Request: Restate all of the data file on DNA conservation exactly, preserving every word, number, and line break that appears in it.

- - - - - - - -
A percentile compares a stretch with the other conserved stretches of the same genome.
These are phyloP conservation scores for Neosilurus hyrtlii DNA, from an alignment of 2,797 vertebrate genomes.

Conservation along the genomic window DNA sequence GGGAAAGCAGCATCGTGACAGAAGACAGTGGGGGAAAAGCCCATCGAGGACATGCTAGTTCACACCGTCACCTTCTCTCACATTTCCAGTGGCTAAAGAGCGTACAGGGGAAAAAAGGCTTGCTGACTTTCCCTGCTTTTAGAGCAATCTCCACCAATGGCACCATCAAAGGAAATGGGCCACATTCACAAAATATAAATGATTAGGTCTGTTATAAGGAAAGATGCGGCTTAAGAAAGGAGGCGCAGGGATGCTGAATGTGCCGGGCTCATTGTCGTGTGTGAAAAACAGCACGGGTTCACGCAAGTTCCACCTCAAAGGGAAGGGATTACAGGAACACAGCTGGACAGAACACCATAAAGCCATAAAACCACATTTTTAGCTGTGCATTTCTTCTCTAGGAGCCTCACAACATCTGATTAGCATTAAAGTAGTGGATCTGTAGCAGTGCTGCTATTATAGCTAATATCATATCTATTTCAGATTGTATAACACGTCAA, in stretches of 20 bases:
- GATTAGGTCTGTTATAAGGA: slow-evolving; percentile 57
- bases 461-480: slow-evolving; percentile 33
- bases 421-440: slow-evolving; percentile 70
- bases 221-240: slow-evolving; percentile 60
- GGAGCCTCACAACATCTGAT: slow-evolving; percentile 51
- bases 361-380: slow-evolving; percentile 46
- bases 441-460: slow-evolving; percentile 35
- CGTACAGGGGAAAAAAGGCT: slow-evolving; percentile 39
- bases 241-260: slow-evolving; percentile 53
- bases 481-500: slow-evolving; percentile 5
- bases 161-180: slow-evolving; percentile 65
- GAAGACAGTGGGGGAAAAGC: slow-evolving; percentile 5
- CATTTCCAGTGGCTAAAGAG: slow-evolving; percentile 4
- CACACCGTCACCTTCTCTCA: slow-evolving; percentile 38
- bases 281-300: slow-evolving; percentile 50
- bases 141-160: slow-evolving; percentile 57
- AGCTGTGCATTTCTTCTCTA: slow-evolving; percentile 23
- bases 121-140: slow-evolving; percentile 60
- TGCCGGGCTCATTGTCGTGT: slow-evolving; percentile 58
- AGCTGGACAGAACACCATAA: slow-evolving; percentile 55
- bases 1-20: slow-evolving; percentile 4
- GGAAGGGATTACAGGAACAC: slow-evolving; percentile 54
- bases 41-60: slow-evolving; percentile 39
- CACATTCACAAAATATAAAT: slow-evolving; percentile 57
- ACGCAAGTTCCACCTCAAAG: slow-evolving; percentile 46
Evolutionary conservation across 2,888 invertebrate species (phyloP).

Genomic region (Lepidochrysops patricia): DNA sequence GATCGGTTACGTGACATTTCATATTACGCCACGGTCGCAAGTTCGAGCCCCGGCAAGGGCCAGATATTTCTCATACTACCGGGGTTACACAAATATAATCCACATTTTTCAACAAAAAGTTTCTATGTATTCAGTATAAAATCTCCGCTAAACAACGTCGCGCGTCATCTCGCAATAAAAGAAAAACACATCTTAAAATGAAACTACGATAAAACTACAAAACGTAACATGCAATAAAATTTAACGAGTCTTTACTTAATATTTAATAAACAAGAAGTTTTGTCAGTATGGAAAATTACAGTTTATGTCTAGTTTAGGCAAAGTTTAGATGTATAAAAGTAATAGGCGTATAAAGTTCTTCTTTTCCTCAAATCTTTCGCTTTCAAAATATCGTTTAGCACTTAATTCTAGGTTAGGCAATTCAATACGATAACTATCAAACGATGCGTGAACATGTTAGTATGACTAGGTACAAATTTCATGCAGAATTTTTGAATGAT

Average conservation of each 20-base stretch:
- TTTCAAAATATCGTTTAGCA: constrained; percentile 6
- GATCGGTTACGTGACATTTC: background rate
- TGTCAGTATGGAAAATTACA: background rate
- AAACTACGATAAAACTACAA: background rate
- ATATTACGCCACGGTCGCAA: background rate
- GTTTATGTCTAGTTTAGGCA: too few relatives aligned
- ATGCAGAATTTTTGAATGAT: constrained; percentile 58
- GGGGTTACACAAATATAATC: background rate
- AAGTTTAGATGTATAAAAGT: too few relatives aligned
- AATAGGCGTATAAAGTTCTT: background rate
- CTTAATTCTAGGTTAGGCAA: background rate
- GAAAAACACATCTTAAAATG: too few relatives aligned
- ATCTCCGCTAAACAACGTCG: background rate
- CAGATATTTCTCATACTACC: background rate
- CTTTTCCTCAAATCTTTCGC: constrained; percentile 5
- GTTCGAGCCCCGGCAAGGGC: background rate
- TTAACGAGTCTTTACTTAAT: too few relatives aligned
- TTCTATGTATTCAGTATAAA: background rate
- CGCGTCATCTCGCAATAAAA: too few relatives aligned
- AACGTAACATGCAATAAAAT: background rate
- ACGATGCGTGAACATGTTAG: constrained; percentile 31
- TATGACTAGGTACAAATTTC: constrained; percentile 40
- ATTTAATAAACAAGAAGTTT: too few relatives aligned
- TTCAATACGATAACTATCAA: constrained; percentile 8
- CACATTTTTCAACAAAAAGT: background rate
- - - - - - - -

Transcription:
A percentile compares a stretch with the other conserved stretches of the same genome.
These are phyloP conservation scores for Neosilurus hyrtlii DNA, from an alignment of 2,797 vertebrate genomes.

Conservation along the genomic window DNA sequence GGGAAAGCAGCATCGTGACAGAAGACAGTGGGGGAAAAGCCCATCGAGGACATGCTAGTTCACACCGTCACCTTCTCTCACATTTCCAGTGGCTAAAGAGCGTACAGGGGAAAAAAGGCTTGCTGACTTTCCCTGCTTTTAGAGCAATCTCCACCAATGGCACCATCAAAGGAAATGGGCCACATTCACAAAATATAAATGATTAGGTCTGTTATAAGGAAAGATGCGGCTTAAGAAAGGAGGCGCAGGGATGCTGAATGTGCCGGGCTCATTGTCGTGTGTGAAAAACAGCACGGGTTCACGCAAGTTCCACCTCAAAGGGAAGGGATTACAGGAACACAGCTGGACAGAACACCATAAAGCCATAAAACCACATTTTTAGCTGTGCATTTCTTCTCTAGGAGCCTCACAACATCTGATTAGCATTAAAGTAGTGGATCTGTAGCAGTGCTGCTATTATAGCTAATATCATATCTATTTCAGATTGTATAACACGTCAA, in stretches of 20 bases:
- GATTAGGTCTGTTATAAGGA: slow-evolving; percentile 57
- bases 461-480: slow-evolving; percentile 33
- bases 421-440: slow-evolving; percentile 70
- bases 221-240: slow-evolving; percentile 60
- GGAGCCTCACAACATCTGAT: slow-evolving; percentile 51
- bases 361-380: slow-evolving; percentile 46
- bases 441-460: slow-evolving; percentile 35
- CGTACAGGGGAAAAAAGGCT: slow-evolving; percentile 39
- bases 241-260: slow-evolving; percentile 53
- bases 481-500: slow-evolving; percentile 5
- bases 161-180: slow-evolving; percentile 65
- GAAGACAGTGGGGGAAAAGC: slow-evolving; percentile 5
- CATTTCCAGTGGCTAAAGAG: slow-evolving; percentile 4
- CACACCGTCACCTTCTCTCA: slow-evolving; percentile 38
- bases 281-300: slow-evolving; percentile 50
- bases 141-160: slow-evolving; percentile 57
- AGCTGTGCATTTCTTCTCTA: slow-evolving; percentile 23
- bases 121-140: slow-evolving; percentile 60
- TGCCGGGCTCATTGTCGTGT: slow-evolving; percentile 58
- AGCTGGACAGAACACCATAA: slow-evolving; percentile 55
- bases 1-20: slow-evolving; percentile 4
- GGAAGGGATTACAGGAACAC: slow-evolving; percentile 54
- bases 41-60: slow-evolving; percentile 39
- CACATTCACAAAATATAAAT: slow-evolving; percentile 57
- ACGCAAGTTCCACCTCAAAG: slow-evolving; percentile 46
Evolutionary conservation across 2,888 invertebrate species (phyloP).

Genomic region (Lepidochrysops patricia): DNA sequence GATCGGTTACGTGACATTTCATATTACGCCACGGTCGCAAGTTCGAGCCCCGGCAAGGGCCAGATATTTCTCATACTACCGGGGTTACACAAATATAATCCACATTTTTCAACAAAAAGTTTCTATGTATTCAGTATAAAATCTCCGCTAAACAACGTCGCGCGTCATCTCGCAATAAAAGAAAAACACATCTTAAAATGAAACTACGATAAAACTACAAAACGTAACATGCAATAAAATTTAACGAGTCTTTACTTAATATTTAATAAACAAGAAGTTTTGTCAGTATGGAAAATTACAGTTTATGTCTAGTTTAGGCAAAGTTTAGATGTATAAAAGTAATAGGCGTATAAAGTTCTTCTTTTCCTCAAATCTTTCGCTTTCAAAATATCGTTTAGCACTTAATTCTAGGTTAGGCAATTCAATACGATAACTATCAAACGATGCGTGAACATGTTAGTATGACTAGGTACAAATTTCATGCAGAATTTTTGAATGAT

Average conservation of each 20-base stretch:
- TTTCAAAATATCGTTTAGCA: constrained; percentile 6
- GATCGGTTACGTGACATTTC: background rate
- TGTCAGTATGGAAAATTACA: background rate
- AAACTACGATAAAACTACAA: background rate
- ATATTACGCCACGGTCGCAA: background rate
- GTTTATGTCTAGTTTAGGCA: too few relatives aligned
- ATGCAGAATTTTTGAATGAT: constrained; percentile 58
- GGGGTTACACAAATATAATC: background rate
- AAGTTTAGATGTATAAAAGT: too few relatives aligned
- AATAGGCGTATAAAGTTCTT: background rate
- CTTAATTCTAGGTTAGGCAA: background rate
- GAAAAACACATCTTAAAATG: too few relatives aligned
- ATCTCCGCTAAACAACGTCG: background rate
- CAGATATTTCTCATACTACC: background rate
- CTTTTCCTCAAATCTTTCGC: constrained; percentile 5
- GTTCGAGCCCCGGCAAGGGC: background rate
- TTAACGAGTCTTTACTTAAT: too few relatives aligned
- TTCTATGTATTCAGTATAAA: background rate
- CGCGTCATCTCGCAATAAAA: too few relatives aligned
- AACGTAACATGCAATAAAAT: background rate
- ACGATGCGTGAACATGTTAG: constrained; percentile 31
- TATGACTAGGTACAAATTTC: constrained; percentile 40
- ATTTAATAAACAAGAAGTTT: too few relatives aligned
- TTCAATACGATAACTATCAA: constrained; percentile 8
- CACATTTTTCAACAAAAAGT: background rate